This summer, several Duke professors found themselves in plastic handcuffs.
The professors, along with hundreds of other North Carolina residents, were arrested at the ongoing Moral Monday demonstrations, which protest controversial laws passed by the Republican-controlled state government. Many believe that Moral Mondays have been instrumental in educating the public about North Carolina politics, and the protests will continue until the demonstrators get their message across.
Jedediah Purdy, Robinson O. Everett professor of law, was arrested during one of the Moral Monday protests. He said the demonstrations have been successful and have attracted national attention.
“[Moral Monday] has been a remarkably effective strategy so far,” Purdy said. “Most attempts at building social movements go absolutely nowhere, and this one has already gone somewhere and drawn in a lot of people who weren’t thinking about these things and paying attention to them before.”
The Moral Monday protests started in response to the North Carolina government’s increasingly conservative lawmaking this year. Last year’s election resulted in North Carolina’s most conservative government in a century, with both a Republican governor and a Republican-controlled legislature. Disagreement with recent conservative laws passed by the state’s legislature has spurred outraged citizens to protest, leading to the first demonstrations at the state legislature building in April. Protesters who refused to leave a section of the legislative building were arrested.
When Governor Pat McCrory was elected in 2012, the state of North Carolina was under a different impression about the nature of his policies, said Robin Kirk, program director of the Duke Human Rights Center. The protests have been instrumental in educating those who may not otherwise follow state-level politics.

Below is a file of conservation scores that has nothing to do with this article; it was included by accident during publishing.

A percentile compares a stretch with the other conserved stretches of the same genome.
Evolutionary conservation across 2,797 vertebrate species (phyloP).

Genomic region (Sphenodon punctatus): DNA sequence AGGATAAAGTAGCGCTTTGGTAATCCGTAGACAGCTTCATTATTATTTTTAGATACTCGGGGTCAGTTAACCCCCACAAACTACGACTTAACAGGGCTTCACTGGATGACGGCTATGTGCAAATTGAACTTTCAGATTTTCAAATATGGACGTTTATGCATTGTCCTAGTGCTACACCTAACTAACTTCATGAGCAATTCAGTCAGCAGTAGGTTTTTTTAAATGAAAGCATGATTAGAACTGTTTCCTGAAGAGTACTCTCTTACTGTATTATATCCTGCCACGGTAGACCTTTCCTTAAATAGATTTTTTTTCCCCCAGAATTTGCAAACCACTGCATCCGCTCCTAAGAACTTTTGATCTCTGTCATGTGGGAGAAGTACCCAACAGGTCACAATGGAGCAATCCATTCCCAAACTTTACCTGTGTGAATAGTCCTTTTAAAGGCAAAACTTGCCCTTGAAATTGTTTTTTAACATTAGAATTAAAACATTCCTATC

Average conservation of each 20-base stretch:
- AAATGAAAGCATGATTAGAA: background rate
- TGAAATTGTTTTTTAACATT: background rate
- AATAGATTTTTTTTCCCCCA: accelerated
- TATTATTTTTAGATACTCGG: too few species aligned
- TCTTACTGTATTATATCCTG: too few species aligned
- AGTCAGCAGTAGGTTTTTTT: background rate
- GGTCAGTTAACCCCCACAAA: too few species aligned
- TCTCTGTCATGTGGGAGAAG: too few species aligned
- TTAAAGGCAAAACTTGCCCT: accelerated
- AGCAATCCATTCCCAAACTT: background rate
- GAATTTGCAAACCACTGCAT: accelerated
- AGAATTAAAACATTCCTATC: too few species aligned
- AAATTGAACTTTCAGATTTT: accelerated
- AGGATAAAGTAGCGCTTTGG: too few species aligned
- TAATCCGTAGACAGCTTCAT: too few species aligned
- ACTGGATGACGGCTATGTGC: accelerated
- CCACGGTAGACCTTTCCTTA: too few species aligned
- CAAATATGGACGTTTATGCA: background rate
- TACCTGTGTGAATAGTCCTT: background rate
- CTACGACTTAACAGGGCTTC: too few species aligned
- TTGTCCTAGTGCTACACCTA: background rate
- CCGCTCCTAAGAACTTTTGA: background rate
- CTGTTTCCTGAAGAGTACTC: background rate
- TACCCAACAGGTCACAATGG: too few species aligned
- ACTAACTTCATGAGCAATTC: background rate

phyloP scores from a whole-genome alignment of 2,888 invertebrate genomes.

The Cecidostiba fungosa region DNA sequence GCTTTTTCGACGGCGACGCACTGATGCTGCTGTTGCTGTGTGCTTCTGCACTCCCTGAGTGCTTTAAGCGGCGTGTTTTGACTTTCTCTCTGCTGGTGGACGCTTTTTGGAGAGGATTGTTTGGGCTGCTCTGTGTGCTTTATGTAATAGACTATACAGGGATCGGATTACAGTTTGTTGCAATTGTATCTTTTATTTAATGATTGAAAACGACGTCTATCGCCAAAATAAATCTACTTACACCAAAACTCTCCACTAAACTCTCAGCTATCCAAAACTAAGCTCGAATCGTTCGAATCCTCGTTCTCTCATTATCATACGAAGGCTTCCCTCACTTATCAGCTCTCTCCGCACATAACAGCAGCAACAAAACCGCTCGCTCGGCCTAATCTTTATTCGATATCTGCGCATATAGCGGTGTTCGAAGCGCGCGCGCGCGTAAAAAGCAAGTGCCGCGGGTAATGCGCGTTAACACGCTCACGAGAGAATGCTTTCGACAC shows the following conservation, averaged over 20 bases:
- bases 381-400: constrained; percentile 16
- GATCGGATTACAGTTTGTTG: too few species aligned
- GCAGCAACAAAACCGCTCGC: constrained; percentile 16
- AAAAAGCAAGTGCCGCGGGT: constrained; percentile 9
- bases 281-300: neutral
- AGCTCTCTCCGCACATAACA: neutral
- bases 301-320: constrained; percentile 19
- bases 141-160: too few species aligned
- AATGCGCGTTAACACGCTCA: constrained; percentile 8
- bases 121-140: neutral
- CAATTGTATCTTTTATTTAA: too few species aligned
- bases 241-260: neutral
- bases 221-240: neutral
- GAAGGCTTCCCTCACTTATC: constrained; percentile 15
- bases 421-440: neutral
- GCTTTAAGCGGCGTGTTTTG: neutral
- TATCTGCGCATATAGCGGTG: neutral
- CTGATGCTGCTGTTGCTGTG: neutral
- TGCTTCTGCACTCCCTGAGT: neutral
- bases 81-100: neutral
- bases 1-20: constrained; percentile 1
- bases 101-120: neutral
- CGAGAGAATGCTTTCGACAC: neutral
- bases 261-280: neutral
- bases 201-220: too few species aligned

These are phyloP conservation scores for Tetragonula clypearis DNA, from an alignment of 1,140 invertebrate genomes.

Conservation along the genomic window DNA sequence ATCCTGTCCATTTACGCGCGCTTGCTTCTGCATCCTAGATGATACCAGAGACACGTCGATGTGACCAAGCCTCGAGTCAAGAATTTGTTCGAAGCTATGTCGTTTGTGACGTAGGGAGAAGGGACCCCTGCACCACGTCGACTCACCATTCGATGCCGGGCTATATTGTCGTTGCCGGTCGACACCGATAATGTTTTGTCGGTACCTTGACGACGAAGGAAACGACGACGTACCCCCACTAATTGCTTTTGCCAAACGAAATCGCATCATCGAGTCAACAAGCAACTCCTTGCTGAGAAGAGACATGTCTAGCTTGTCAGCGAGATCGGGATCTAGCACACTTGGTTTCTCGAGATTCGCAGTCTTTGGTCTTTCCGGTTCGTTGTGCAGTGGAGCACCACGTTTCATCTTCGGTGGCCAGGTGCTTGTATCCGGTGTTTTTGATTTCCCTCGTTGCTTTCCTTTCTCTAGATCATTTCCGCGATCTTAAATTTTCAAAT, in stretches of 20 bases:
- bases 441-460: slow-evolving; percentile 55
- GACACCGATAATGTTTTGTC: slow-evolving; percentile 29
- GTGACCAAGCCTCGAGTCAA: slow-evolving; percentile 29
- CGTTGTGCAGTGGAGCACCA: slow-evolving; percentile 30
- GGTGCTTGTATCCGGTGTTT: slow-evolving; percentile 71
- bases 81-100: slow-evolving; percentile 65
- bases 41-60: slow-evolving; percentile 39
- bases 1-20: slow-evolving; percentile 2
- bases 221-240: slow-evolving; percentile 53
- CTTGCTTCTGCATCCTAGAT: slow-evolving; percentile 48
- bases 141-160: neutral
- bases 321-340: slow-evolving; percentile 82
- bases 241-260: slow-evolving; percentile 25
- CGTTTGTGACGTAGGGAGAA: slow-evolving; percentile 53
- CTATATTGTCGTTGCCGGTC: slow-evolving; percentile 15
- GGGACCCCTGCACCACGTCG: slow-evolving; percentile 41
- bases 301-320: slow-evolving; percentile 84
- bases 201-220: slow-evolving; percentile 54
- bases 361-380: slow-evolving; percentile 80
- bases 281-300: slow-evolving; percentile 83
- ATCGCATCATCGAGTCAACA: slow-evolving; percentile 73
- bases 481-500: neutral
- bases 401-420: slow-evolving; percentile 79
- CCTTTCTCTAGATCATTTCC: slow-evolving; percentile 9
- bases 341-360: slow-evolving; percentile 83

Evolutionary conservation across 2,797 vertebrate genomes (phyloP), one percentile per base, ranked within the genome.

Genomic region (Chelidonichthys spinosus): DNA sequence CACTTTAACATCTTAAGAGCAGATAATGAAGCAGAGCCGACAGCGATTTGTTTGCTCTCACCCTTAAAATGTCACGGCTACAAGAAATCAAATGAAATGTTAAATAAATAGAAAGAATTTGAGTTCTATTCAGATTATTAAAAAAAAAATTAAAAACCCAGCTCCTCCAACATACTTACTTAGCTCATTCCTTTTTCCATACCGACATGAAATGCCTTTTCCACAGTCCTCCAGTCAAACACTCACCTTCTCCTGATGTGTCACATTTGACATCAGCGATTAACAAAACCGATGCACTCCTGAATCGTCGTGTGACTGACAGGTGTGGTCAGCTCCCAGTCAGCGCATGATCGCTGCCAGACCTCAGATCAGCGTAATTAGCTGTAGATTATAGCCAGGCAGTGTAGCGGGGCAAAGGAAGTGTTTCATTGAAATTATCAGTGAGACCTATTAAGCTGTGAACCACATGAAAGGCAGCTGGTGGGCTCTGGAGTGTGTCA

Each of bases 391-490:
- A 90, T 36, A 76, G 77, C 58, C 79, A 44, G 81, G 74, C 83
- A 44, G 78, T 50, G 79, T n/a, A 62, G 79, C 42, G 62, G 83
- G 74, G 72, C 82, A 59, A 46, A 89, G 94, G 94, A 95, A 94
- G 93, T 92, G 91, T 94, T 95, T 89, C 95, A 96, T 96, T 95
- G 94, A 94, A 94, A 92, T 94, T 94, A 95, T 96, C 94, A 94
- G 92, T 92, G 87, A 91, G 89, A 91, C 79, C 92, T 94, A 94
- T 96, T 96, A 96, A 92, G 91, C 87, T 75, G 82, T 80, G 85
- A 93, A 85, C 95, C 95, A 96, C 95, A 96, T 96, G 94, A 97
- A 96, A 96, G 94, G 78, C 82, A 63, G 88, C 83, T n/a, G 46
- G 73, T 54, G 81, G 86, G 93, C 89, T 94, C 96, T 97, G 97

“What the Moral Monday protests were able to do was not only educate people about the kind of legislation but also educate them about the real activity of the legislature and the governor,” noted Kirk, who was arrested at a July protest. “There is a huge gap between what McCrory promised as a candidate—not to limit women’s right to choose—and what he did as a governor, which is sign legislation that limits the right to choose and that limits ability to create abortion clinics.”
William Chafe, Alice Mary Baldwin professor of history, noted how greatly the number of participants has grown since the start of the protests since the original group of 17. Raleigh police have estimated weekly attendance at more than 2,500 at the protest’s peak.
The town of Asheville, with a population of approximately 84,000 people, had 10,000 residents attend a recent Moral Monday protest there, Chafe added, as an example of the far-reaching impact of the protests.
Chafe, who was also arrested at a rally, said he does not expect the protests to end any time soon.
“There are rallies in every congressional district and [we need to have] the realization that we’re in this for the long haul,” Chafe said. “This is something which is going to be going on for years. We need to organize ourselves so that we can make this a permanent statement.”
Some of the controversial laws recently enacted deal with voter identification and abortion clinics. Both laws significantly limit the rights of North Carolina residents, Kirk said. The voter identification law imposes new procedures that people must carry out to be eligible to vote, and an abortion law with harsher requirements for clinics, makes it more difficult for them to stay open, Kirk said.
Kirk added that the repeal of the state’s Racial Justice Act was instrumental in her decision to join the protests. The act, passed in 2009, aimed to provide racial bias from affecting the ruling of the court in a death penalty case.
Chafe said he hoped the rallies had an effect on the community.
“We were there to make a stand and to explain why we felt it was imperative that people pay attention to the degree to which the legislature was trying to rewrite and destroy history by essentially going back on all the progress that North Carolina has made this past 50 years,” Chafe said.